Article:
Carson Yeung, the former chairman of the UK’s Birmingham City Football Club and hairdresser to Hong Kong’s rich and famous, has lost his appeal against a money laundering conviction in a Hong Kong court.
Yeung Ka-sing, his Cantonese name, received a six year jail term in March 2014 after being found guilty on five counts of laundering between 2001 and 2007. He claimed in court to have earned HKD20m (USD2.5m) from a lucrative hairdressing business, and a further HKD300m(USD38.7m) from the stock exchange and HKD30m (USD3.8m) more from playing the tables in Macau like he was ‘running a business.’
The Hong Kong court did not accept these explanations of his source of wealth and Judge Douglas Yau ruled that there were reasonable grounds to believe that Yeung’s wealth ‘represented the proceeds of an indictable offence.’ There was no further comment of what that indictable offence may be.
The former hairdresser resigned as the chairman of Birmingham City Football Club (BCFC) in February 2014, a month prior to his conviction. His acquisition of the club in 2009 dubbed ‘a riddle wrapped in a mystery‘ by the Guardian.
He first bid for the BCFC in 2007, but missed the deadline to handover the money. He went on to ‘quietly acquire‘ a 29.9% stake in the club and launched a successful takeover bid in 2009 when a company owned by Yeung called Grandtop International Holdings, which later became Birmingham International Holdings Limited (BIHL), bought the football club.
Yeung’s business dealings have moved through a hairdressing salon, to stock markets, to gambling, a failed takeover, followed by a successful one and a change in name of holding companies. That may not be unusual for high-flying entrepreneurs, when opportunities to make gains present themselves in many different packages. The results are the same.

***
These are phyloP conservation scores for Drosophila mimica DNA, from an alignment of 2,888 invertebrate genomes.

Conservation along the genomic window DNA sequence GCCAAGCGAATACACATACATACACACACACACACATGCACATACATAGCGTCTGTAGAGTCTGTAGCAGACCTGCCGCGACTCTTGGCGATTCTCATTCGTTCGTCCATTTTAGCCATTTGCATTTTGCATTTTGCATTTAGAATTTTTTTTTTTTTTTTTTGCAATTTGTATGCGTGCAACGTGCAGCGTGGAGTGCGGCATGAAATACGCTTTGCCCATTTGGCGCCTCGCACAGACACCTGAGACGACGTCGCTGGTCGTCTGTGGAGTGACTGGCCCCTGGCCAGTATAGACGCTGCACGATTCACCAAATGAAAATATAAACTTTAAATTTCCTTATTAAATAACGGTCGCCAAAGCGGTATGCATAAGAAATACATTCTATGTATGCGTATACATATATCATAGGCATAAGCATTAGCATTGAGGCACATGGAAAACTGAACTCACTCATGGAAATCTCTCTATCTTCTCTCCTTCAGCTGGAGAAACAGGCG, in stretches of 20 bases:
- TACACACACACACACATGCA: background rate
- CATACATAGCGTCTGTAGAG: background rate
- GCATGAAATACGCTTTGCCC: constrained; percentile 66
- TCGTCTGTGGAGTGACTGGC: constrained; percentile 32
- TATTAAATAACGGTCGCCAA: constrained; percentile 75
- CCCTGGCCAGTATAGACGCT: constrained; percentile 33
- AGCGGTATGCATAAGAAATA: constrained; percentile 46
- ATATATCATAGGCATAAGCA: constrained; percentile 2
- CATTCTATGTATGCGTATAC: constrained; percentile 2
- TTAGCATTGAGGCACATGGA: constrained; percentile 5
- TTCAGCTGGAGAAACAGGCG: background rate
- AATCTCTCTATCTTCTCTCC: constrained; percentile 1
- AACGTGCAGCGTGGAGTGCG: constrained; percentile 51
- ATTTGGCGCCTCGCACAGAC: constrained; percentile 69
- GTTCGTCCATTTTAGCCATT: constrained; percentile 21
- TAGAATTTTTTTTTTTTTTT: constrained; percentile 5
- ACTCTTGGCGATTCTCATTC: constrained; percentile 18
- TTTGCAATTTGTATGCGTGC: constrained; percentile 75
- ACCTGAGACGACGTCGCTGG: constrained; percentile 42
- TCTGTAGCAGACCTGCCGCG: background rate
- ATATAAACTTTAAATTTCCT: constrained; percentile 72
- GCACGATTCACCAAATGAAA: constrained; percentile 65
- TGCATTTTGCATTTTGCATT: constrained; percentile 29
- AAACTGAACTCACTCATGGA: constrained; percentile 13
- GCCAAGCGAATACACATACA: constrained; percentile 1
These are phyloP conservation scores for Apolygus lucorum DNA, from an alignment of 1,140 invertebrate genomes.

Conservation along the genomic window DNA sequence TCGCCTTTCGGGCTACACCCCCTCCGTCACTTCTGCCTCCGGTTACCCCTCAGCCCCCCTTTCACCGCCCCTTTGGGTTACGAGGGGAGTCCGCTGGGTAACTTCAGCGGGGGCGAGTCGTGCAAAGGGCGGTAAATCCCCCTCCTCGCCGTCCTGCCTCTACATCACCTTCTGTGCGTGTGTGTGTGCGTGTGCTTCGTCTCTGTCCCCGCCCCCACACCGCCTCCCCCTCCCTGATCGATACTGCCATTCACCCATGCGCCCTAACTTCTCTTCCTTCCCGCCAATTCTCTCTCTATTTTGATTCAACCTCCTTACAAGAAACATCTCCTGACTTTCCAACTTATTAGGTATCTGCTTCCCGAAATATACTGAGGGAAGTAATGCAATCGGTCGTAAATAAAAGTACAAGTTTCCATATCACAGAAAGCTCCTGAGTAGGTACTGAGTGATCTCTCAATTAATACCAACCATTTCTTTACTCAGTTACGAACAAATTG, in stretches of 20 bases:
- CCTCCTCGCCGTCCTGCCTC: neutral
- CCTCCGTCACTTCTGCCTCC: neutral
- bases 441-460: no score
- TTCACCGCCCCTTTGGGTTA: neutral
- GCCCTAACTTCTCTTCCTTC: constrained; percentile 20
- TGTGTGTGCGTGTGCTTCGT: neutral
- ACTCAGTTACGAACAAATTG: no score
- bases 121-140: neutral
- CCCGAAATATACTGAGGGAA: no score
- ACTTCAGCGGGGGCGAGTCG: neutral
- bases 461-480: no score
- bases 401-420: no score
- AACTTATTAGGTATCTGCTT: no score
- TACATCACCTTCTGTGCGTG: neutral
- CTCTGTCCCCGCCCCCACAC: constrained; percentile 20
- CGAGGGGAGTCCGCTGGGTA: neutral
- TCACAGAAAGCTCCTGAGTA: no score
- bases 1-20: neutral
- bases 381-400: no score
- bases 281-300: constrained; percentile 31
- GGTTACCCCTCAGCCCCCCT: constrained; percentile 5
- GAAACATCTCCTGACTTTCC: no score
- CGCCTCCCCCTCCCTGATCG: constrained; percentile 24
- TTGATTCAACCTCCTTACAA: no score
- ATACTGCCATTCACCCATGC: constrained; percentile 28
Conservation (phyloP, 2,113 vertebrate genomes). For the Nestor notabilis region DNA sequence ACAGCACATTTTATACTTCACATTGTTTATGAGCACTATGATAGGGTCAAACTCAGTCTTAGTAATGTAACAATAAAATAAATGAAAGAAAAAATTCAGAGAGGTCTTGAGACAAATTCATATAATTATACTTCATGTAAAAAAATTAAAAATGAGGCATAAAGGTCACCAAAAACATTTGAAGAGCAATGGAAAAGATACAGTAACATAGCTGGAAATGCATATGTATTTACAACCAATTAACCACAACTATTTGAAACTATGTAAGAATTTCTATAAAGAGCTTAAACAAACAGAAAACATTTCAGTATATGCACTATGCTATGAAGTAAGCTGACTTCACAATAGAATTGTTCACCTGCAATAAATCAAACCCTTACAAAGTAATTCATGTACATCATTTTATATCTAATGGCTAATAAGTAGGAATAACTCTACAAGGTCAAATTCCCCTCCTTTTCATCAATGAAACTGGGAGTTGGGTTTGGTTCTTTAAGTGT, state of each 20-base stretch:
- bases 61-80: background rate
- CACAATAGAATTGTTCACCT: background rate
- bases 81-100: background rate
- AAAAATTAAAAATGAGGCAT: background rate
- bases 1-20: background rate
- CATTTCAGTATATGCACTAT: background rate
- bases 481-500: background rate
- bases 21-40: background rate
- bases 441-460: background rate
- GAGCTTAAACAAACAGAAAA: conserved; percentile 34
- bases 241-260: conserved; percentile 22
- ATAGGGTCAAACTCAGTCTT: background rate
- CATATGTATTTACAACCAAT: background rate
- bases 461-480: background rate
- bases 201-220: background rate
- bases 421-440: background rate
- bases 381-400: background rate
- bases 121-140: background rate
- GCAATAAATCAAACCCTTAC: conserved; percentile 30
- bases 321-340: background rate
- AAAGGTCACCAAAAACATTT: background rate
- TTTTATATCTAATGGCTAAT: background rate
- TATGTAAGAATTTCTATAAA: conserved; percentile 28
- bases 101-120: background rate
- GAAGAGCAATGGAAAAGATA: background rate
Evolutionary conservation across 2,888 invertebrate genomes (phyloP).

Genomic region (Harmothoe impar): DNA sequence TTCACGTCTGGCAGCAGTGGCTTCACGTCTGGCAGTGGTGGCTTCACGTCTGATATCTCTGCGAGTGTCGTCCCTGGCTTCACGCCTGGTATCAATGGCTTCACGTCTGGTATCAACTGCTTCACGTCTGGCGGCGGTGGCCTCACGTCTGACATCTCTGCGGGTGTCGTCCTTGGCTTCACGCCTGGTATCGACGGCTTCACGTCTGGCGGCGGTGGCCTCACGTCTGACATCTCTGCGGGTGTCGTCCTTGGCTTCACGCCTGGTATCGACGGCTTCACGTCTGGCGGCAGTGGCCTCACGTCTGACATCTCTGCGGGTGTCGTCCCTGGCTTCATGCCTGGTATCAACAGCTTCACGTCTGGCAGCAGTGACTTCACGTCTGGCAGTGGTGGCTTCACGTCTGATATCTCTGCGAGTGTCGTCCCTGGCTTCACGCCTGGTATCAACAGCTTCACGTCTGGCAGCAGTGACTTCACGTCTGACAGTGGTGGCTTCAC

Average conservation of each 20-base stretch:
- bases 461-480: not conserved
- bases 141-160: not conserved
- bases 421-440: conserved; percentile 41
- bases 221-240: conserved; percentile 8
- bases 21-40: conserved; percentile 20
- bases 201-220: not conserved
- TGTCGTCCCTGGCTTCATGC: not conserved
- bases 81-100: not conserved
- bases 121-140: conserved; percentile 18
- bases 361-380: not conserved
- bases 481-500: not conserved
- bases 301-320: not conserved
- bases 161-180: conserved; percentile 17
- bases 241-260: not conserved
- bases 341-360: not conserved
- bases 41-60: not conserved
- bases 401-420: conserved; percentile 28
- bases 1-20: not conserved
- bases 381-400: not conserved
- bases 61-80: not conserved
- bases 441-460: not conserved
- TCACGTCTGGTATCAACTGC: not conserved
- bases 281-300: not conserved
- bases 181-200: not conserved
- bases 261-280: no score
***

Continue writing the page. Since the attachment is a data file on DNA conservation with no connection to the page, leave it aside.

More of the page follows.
One final point to close off. Carson Yeung was approved by the UK Premier League as a ‘fit and proper person‘ to lead the GBP81.9m (USD129.4m) takeover of Birmingham City in 2009. At this time he was under investigation in Hong Kong and any attempts to perform due diligence should have revealed this.
David Conn’s article in the Guardian from March 2014 highlights some of the key points in the case. This entire story should serve as a reminder to anti-money laundering professionals of how the big game is played. Big money laundering, or the offences to which the law can apply money laundering charges, are not only about petty drug traffickers smurfing a few thousand dollars across a border. It is about major multi-million dollar deals, often carried out in plain view and yet there are no details of how any money was laundered in this case.